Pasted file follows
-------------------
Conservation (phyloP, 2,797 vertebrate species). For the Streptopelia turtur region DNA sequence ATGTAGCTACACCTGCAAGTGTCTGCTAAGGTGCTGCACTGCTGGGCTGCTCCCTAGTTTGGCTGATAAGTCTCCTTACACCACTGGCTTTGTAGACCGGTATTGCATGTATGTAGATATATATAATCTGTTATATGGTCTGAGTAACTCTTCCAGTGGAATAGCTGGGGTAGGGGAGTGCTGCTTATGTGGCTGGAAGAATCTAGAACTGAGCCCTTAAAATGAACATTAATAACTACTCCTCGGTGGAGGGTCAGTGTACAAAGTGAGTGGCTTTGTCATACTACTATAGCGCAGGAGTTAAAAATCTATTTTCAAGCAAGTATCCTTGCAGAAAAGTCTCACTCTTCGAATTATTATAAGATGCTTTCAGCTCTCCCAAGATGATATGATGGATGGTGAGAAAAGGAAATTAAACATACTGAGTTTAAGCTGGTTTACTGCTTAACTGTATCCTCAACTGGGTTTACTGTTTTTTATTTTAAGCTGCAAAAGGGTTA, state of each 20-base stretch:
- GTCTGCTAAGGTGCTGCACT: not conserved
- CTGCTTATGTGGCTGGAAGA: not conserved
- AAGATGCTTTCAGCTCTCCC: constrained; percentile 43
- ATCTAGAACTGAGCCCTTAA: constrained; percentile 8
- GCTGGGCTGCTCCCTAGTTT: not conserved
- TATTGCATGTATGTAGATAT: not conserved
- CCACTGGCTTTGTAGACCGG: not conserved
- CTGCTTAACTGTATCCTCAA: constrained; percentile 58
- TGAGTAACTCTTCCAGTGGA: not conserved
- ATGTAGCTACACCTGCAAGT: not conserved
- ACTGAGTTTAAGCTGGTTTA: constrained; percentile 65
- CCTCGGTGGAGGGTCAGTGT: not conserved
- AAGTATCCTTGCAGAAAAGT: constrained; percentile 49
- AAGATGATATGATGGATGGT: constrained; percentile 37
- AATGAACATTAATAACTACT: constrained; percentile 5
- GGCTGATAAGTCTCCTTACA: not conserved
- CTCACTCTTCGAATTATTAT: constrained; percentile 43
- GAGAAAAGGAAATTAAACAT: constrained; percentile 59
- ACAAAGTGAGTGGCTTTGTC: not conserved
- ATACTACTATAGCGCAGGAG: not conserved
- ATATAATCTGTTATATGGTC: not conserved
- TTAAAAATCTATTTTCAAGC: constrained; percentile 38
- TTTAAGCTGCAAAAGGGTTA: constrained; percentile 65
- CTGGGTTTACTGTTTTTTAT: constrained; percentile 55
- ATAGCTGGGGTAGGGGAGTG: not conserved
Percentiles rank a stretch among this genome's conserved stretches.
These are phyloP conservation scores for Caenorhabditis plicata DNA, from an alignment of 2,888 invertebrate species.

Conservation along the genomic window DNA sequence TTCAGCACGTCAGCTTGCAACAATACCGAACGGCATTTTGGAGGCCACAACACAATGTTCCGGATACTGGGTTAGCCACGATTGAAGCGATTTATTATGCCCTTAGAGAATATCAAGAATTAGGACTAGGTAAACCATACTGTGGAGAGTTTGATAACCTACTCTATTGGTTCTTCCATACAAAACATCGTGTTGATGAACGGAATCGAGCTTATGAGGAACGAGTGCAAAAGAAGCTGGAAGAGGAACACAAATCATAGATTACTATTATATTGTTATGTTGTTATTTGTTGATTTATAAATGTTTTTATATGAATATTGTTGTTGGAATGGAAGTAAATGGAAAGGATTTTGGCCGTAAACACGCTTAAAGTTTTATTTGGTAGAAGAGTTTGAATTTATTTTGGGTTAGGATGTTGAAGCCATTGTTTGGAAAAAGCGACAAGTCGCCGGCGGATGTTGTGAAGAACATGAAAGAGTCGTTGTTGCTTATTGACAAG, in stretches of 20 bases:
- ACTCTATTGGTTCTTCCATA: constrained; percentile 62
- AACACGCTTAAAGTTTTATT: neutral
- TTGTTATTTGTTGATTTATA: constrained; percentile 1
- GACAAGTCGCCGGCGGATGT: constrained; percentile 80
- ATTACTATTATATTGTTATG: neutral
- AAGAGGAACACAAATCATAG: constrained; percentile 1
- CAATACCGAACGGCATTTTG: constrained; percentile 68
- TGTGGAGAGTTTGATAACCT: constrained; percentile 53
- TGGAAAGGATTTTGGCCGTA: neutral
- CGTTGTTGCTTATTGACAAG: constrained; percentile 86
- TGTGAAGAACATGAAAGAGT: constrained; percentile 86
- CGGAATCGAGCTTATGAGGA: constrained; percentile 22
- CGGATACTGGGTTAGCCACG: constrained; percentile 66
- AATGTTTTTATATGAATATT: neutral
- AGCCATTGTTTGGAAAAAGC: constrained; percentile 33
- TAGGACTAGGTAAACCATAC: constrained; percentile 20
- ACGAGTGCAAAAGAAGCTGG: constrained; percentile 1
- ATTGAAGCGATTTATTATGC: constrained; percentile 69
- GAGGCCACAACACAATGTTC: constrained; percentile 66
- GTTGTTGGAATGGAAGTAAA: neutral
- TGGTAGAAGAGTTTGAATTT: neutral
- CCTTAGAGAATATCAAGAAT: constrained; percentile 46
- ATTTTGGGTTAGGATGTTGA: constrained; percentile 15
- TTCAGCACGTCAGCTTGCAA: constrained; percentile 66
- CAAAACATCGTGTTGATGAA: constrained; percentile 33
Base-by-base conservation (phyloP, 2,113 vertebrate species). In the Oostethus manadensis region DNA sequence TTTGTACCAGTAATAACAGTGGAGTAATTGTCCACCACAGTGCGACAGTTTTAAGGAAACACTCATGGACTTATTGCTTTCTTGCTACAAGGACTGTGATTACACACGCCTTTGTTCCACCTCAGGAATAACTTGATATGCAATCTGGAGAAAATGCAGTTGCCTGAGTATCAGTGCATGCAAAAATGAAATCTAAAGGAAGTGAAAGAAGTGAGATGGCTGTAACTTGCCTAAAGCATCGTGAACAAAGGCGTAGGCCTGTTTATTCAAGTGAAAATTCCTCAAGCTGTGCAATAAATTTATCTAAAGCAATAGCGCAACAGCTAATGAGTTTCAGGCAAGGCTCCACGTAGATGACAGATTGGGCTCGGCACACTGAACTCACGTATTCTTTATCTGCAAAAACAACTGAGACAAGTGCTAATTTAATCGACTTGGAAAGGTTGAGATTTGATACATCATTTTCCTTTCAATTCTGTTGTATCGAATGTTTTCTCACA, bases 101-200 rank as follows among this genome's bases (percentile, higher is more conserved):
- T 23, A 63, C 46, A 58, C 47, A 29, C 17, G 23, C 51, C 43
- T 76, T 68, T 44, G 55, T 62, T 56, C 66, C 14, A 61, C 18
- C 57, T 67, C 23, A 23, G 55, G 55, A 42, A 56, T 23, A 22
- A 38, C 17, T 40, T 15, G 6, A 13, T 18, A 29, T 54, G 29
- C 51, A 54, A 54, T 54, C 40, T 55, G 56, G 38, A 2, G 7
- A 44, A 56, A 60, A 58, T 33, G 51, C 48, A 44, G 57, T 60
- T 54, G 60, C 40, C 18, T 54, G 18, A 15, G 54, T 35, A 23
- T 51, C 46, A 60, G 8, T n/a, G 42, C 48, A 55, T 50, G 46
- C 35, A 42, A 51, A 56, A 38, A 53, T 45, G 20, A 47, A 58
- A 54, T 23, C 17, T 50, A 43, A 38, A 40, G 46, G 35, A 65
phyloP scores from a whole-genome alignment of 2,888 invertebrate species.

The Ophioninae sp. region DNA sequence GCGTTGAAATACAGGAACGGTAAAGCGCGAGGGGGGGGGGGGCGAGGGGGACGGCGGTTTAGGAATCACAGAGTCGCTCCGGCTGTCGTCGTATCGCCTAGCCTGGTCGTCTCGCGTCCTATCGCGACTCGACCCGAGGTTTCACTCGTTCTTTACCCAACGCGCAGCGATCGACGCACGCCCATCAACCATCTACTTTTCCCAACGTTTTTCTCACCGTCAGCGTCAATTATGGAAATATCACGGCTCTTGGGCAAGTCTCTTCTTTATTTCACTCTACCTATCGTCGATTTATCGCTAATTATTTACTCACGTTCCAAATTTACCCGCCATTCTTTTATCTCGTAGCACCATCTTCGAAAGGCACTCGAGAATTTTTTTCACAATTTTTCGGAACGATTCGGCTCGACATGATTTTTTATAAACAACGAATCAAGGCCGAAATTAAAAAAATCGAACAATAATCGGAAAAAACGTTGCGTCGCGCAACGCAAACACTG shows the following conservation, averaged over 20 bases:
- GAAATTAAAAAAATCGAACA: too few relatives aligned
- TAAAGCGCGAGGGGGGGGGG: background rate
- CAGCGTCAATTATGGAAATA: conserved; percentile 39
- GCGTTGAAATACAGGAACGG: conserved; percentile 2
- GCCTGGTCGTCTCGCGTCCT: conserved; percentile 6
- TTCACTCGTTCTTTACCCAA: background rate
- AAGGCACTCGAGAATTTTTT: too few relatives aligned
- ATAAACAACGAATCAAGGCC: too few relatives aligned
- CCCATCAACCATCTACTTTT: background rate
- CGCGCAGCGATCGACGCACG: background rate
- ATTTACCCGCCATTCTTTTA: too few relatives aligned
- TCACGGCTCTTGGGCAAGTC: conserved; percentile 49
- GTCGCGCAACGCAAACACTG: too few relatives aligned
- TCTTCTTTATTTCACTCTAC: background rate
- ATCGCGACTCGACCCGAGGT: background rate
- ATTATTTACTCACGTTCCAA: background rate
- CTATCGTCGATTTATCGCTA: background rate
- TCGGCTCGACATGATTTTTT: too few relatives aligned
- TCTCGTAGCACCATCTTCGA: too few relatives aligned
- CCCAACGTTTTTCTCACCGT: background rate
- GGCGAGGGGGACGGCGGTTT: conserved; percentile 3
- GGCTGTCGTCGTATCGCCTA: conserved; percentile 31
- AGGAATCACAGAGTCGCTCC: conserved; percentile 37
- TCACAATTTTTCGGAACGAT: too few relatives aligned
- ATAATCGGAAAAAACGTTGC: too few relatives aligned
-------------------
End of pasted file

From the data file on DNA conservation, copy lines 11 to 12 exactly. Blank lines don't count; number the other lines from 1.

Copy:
- ATGTAGCTACACCTGCAAGT: not conserved
- ACTGAGTTTAAGCTGGTTTA: constrained; percentile 65